The North Country Chamber is holding a series of virtual town halls on various issues impacting regional business during the COVID-19 crisis. This week, the New York state Comptroller joined chamber members in a virtual meeting to provide a summary of the state’s fiscal situation and outlook in the midst of the pandemic.
North Country Chamber President Garry Douglas began by noting that the virtual town hall is part of a continuing years-long project by the organization that brings officials from the state, local and federal levels to discuss relevant business and economic issues.
During his opening comments, Democratic New York Comptroller Thomas DiNapoli reviewed what his office does and noted it is a constitutionally independently elected office. "Really set up to be an independent voice and a watchdog on state finances. So we do as I often describe it a lot of the back office work for the state: processing the payroll, approving contracts, approving payments to vendors, businesses that are have a relationship with the state, nonprofits, grants to local governments, state aid being expended. We comment on the state budget but we don’t set the spending levels. When the legislature and the governor make those choices and decisions we’re the ones that have to oversee how the money is spent. We have an audit responsibility. In New York we also have a role that’s a little different than treasurers or comptrollers in other states in that I serve as trustee of the New York Common Retirement Fund."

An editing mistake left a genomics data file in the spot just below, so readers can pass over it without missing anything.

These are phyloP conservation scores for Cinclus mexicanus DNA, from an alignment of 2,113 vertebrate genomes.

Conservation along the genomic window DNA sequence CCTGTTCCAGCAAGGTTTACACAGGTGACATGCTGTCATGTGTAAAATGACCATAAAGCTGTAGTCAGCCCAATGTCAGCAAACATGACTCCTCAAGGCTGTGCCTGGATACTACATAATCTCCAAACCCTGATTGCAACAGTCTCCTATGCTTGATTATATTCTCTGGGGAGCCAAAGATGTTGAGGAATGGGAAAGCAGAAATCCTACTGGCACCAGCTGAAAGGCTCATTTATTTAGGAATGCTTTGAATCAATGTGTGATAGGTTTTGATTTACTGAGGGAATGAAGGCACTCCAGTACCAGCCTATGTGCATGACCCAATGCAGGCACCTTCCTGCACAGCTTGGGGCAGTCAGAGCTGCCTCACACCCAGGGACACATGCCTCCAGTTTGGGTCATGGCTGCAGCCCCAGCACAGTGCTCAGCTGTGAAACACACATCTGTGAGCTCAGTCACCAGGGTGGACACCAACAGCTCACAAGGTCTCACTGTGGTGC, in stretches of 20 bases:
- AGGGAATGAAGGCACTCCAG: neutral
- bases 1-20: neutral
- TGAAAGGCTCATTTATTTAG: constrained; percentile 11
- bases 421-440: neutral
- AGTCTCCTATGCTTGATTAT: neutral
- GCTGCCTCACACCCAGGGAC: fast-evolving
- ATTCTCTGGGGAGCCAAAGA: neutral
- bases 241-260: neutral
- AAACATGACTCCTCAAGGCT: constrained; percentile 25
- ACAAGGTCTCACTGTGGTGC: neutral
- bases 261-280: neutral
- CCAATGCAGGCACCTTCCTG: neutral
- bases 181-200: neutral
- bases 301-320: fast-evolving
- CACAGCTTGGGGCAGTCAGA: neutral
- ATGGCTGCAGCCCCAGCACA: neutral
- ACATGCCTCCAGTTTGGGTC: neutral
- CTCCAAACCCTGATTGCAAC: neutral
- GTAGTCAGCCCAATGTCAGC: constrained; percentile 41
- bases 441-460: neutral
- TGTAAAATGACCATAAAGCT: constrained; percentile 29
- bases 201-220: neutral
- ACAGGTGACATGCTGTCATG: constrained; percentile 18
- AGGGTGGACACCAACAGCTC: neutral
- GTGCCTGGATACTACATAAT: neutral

DiNapoli reviewed national and state economic pandemic data. He said in just one quarter the fiscal damage has been significant and severe. “Public health first imperative but the economic damage has been severe. The national numbers a 5 percent drop in Gross Domestic Product nationally just in the first quarter. In New York the unemployment benefits paid out thus far have been about $10 billion as of last week’s numbers. Just by comparison for all of 2019 unemployment payments were a little over $2 billion. In April in New York the unemployment rate was 14-point-5 percent an uptick from the March numbers of 4-point-1 percent. Private sector jobs in New York were down by 1.7 million, largest monthly drop on record.”
Sales tax is an important revenue for local governments and the state. DiNapoli said his office is now issuing monthly rather than quarterly reports. “In April sales tax collection statewide plummeted 24.4 percent year over year April to April. We don’t have the May numbers yet. Looking at North Country April sales tax numbers down in all your counties: 22.1 percent in Clinton, 21.7 in Essex, 23.7 in Franklin, 30.1 in Hamilton, 26.3 in Warren County. Every region of the state saw a drop in sales tax revenue. You know while for the state that’s not as big a tax revenue source as income tax it certainly is a significant one and for our counties particularly and for cities that have a sales tax that is a significant budget hit.”
A number of questions were posed through Chamber President Douglas. “Our next question: What about the state retirement fund and its investments?”
Dinapoli: “We’re diversified so what I can tell you is this. You know we went into this challenging time as one of the best funded state pension plans in the country, 96 percent funded in last year’s rankings. We were one of only eight states in the country that was over 90 percent funded. You know it’s going to be a single digit loss. Whether it’s 5 percent 6 percent that I don’t know for sure yet. For those who are retirees or members of the system or you have family members who are members of the system, again because we went into this well funded there is no concern about our paying pension benefits. We have plenty of liquidity. We are more than adequately funded. I have confidence in our long term investment strategy.”
The comptroller’s office has developed a COVID-19 Financial Survival Tool Kit for New Yorkers.